Miss USA Clarifies Polarizing Statements On Healthcare And Feminism

LAS VEGAS, NV - MAY 14: Miss District of Columbia USA 2017 Kara McCullough poses for photos at a news conference after being crowned Miss USA 2017 at the 2017 Miss USA pageant at the Mandalay Bay Events Center on May 14, 2017 in Las Vegas, Nevada. (Photo by Ethan Miller/Getty Images)

On Sunday night, Miss District of Columbia Kara McCullough was crowned Miss USA 2017. The 25-year-old scientist who works at the U.S. Nuclear Regulatory Commission is a graduate of the HBCU South Carolina State University.

Even though McCullough is highly accomplished and is the second Black woman and Miss District of Columbia to win in a row, she found herself surrounded by controversy due to the answers she gave regarding healthcare and feminism during the question section of the pageant.

McCullough initially said healthcare is a privilege and as a government employee, she sees that in order to have healthcare you need jobs. Her initial statement about feminism was that women are just as equal as men in the workplace.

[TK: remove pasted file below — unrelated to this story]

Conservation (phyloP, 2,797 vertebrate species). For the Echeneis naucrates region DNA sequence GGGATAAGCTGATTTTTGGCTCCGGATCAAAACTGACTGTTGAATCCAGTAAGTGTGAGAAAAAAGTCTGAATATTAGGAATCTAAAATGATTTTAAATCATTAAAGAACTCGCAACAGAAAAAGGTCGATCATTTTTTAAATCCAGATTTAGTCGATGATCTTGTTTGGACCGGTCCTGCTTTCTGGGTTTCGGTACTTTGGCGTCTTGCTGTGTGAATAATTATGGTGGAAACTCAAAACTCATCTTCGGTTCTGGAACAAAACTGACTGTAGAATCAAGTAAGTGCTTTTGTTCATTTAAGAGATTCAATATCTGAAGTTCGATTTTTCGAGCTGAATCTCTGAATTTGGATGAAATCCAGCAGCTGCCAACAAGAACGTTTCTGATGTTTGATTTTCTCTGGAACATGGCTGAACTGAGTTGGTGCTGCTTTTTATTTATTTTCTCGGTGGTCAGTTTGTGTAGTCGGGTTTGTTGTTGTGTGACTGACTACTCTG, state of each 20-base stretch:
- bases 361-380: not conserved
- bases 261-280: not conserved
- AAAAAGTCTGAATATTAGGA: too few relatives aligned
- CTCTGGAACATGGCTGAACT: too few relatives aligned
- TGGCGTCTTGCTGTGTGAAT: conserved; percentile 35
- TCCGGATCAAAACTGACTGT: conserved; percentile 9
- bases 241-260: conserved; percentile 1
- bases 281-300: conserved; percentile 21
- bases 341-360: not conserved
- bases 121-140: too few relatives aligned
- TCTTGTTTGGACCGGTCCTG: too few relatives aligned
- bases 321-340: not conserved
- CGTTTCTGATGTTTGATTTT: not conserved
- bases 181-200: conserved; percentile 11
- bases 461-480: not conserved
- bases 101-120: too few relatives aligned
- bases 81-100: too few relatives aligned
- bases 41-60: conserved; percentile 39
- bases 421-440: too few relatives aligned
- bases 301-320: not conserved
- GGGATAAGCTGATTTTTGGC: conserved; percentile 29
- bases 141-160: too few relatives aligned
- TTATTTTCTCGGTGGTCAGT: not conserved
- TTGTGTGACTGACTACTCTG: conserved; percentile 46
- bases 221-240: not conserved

McCullough appeared on “Good Morning America” earlier this week to clarify her answers.

About the term “equalism” she said she preferred to use instead of feminism, McCullough said during her interview, “For me, where I work at with the Nuclear Regulatory Commission, ‘equalism’ is more of a term of understanding that no matter your gender, you are still just kind of given the same accolades on your work…I believe that if a person does a good job, they should be, you know, credited for that in a sense.”

On healthcare, she said it should be a “right for all.”

“I am privileged to have healthcare and I do believe that it should be a right…I hope and pray moving forward that health care is a right for all worldwide,” she said.

McCullough seems to have been basing her answers from her personal experiences and not on societal norms.